War ruins are reborn as a sustainable home in Lebanon

October 11, 2018 by  
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Having survived the Lebanese Civil War as a torture and detention center for militia forces, The House With Two Lives has a colorful past to say the least. So when Lebanese design practice Nabil Gholam Architects was asked to renovate the structure — originally built as a resort building in the 1930s — the firm took its time to sensitively pick apart the site’s history and breathe new and positive life into the property. Described as a “difficult exorcism,” the design process saw the reuse of the historic ruins and the insertion of a brand new home celebrating nature and sustainable design, from rainwater harvesting systems to passive cooling strategies. Located near the Lebanese mountain village of Bois de Boulogne and surrounded by beautiful pine forests, the House With Two Lives was designed to blend in with its idyllic surroundings. To “cleanse the house of its troubled history,” the architects introduced new plant growth to camouflage the building into the landscape, from vines that climb over the ruins to more than 1,000 pine trees planted in the garden, including umbrella pines, oak trees, cork trees, Lebanese cedars and more. The site has also gained a new rose garden. The theme of regrowth and revival has also been applied to the architecture of the house, which comprises a three-story main house of 2,000 square meters as well as an annex and guard house of 850 square meters. The new additions to the existing 1,500-square-meter stone ruins of the main house were articulated as a series of Corten steel -clad boxes that will develop a patina over time and are perforated with tree-shaped patterns. Sustainability guided the design of the renovated structure, which is built with high-performance insulation and follows passive solar strategies. The home also harvests solar energy for winter heating and uses rainwater collection systems. Related: Modern alpine home is built on the ruins of an old rustic structure “The case of this house is as dreadful as it is beautiful,” said the architects, who spent months stripping the existing structure of leftover torture devices, black ashes and graffiti. “The story behind it and the testimonials backing it makes it stand as a powerful message. The House With Two Lives restores faith in man’s will to fight and is with no doubt an example of an architectural work of high precision.” + Nabil Gholam Architects Photography by Geraldine Bruneel, Nabil Gholam, Joe Kesrouani and Richard Saad via Nabil Gholam Architects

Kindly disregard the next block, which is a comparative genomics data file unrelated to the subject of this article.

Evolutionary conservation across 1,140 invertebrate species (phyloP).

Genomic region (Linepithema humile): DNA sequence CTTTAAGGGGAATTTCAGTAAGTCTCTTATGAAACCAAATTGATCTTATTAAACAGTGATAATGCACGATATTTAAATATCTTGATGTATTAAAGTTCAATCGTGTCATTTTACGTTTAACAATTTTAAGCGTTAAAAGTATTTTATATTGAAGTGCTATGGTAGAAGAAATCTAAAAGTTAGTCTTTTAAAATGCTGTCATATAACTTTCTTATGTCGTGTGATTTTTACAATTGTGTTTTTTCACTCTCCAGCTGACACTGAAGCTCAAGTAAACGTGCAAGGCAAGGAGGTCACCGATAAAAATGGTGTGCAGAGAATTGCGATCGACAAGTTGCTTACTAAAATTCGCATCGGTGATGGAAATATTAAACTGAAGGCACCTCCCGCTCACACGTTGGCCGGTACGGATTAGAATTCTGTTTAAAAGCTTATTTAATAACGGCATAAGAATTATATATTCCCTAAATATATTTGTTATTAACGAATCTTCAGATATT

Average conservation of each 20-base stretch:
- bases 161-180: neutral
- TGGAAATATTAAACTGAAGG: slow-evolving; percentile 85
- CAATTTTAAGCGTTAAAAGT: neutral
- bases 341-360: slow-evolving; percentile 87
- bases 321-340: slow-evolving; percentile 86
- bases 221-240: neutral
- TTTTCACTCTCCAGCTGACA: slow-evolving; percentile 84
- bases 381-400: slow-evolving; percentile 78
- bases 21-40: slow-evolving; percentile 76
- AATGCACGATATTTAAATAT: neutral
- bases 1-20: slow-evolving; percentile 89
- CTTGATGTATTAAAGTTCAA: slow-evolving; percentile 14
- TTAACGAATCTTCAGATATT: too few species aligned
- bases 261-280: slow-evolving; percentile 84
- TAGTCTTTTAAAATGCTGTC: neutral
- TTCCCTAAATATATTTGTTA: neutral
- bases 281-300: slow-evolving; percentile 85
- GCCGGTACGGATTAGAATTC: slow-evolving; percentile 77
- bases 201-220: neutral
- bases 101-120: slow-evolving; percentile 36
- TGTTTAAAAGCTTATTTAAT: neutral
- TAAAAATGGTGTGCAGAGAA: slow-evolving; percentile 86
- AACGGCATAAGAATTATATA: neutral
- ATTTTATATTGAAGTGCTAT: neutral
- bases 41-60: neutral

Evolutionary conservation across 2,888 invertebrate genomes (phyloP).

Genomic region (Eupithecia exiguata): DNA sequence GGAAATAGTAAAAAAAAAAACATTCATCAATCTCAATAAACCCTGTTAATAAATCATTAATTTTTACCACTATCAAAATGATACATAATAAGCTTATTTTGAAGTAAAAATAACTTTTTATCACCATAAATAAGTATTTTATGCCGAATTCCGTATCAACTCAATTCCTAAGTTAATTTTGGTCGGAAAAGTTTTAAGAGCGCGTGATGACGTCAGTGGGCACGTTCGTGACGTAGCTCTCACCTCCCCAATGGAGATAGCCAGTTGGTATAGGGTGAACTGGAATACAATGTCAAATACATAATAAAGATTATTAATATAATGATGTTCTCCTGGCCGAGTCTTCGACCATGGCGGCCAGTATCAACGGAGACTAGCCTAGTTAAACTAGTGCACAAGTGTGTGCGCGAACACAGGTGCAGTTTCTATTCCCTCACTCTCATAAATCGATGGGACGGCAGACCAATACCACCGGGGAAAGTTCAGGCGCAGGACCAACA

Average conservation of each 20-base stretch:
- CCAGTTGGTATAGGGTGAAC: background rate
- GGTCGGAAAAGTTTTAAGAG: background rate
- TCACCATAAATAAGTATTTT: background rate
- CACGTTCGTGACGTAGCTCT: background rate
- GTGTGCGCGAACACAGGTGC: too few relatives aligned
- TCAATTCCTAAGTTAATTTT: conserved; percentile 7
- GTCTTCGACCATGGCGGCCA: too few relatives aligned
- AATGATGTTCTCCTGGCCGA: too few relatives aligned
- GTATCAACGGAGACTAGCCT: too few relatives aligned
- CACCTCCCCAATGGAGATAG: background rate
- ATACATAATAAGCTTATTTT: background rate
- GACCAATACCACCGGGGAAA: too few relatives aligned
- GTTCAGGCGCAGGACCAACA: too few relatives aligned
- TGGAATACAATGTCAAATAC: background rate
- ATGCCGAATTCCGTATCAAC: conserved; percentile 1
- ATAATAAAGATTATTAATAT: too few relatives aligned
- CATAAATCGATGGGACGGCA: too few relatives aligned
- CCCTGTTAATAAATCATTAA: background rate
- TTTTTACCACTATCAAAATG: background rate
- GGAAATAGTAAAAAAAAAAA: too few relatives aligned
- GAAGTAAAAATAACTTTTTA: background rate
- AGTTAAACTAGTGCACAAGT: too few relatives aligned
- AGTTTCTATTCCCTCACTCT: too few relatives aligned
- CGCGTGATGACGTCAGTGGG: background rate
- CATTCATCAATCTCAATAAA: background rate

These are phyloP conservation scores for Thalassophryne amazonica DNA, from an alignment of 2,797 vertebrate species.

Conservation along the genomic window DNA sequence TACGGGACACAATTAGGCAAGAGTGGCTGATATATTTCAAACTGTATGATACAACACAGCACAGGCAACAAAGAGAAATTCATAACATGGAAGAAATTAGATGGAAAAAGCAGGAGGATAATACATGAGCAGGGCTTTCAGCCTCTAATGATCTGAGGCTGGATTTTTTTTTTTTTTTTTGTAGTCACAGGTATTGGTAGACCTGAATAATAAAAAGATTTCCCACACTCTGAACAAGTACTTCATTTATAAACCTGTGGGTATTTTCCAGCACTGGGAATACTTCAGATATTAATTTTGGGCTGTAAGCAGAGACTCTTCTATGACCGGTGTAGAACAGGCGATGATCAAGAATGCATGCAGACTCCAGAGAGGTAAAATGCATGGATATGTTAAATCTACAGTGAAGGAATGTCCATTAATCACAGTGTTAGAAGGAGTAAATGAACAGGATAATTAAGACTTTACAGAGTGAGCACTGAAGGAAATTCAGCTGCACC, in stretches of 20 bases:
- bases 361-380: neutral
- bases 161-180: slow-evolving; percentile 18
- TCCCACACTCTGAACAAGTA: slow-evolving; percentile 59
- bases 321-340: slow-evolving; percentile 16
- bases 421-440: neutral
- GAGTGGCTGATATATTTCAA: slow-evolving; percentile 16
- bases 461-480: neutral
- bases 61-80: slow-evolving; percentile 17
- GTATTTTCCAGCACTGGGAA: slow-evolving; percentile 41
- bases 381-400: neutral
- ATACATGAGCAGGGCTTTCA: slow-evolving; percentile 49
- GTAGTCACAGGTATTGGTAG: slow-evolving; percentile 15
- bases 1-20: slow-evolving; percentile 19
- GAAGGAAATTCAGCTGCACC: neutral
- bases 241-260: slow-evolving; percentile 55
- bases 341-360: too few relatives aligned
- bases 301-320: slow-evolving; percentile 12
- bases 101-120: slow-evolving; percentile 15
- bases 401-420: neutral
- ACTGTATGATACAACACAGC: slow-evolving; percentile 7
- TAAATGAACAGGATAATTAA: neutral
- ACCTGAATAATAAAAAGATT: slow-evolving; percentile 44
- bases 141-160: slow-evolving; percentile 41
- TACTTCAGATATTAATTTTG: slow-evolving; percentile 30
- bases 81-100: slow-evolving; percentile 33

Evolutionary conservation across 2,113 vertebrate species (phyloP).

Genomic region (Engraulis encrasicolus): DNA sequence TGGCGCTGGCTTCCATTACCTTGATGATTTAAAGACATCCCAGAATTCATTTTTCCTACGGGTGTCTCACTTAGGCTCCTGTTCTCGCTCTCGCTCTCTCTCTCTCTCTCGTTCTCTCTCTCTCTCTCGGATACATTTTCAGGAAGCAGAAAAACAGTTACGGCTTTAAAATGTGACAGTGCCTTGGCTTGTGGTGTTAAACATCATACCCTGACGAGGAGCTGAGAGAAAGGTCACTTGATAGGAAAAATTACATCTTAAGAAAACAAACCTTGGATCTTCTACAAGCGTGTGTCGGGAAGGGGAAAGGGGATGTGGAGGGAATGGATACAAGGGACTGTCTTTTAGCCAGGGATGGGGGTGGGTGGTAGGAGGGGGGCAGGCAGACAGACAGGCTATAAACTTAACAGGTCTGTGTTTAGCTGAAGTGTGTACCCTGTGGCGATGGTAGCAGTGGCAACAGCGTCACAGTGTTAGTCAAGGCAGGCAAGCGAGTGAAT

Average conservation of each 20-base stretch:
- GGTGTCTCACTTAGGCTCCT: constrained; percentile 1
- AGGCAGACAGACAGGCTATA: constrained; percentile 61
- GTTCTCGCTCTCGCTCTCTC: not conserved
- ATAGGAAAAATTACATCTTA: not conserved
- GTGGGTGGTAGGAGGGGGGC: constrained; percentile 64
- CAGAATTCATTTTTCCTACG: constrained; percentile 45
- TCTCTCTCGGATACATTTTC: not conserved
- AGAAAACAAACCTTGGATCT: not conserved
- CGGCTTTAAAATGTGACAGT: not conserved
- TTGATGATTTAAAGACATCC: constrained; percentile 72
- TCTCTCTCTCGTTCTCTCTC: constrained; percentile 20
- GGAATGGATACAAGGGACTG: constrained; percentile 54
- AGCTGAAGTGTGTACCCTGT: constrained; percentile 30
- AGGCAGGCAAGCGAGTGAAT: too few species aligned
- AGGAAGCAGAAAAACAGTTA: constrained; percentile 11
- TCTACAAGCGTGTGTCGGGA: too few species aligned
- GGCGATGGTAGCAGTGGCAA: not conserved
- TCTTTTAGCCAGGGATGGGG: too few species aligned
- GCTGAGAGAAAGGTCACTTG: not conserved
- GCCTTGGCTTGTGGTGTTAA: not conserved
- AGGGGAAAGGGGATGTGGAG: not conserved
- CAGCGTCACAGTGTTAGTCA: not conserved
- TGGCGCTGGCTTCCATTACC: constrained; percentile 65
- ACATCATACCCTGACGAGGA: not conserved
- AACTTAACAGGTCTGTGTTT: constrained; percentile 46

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War ruins are reborn as a sustainable home in Lebanon

War ruins are reborn as a sustainable home in Lebanon

October 11, 2018 by  
Filed under Green